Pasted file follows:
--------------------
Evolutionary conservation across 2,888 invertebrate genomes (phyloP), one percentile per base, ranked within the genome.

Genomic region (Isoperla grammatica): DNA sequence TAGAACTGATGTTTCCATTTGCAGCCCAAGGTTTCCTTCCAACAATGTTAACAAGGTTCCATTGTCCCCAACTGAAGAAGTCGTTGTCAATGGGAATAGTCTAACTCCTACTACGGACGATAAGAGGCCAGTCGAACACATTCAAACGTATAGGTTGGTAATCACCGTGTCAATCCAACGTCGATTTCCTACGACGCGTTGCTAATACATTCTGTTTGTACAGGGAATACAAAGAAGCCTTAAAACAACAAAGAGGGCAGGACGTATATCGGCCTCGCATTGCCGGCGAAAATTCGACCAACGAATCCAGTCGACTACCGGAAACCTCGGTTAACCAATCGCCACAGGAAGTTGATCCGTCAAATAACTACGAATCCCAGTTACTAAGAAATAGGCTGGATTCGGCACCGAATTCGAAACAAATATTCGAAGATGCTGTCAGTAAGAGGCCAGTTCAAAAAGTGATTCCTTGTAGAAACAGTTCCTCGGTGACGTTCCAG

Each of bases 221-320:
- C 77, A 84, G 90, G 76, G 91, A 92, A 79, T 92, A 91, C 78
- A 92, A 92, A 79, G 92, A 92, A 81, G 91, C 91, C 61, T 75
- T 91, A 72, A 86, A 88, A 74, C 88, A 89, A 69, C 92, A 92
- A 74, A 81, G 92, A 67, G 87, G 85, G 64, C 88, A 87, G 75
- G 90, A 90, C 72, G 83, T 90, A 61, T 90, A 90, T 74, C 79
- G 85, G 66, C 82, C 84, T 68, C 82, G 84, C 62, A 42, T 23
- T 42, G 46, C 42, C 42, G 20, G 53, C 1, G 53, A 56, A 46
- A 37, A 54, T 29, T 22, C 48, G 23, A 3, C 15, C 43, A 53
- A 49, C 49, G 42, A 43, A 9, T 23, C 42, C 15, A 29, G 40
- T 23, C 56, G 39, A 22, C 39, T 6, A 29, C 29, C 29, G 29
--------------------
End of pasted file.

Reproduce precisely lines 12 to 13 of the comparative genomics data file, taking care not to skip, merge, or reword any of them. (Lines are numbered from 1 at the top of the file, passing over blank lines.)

- A 49, C 49, G 42, A 43, A 9, T 23, C 42, C 15, A 29, G 40
- T 23, C 56, G 39, A 22, C 39, T 6, A 29, C 29, C 29, G 29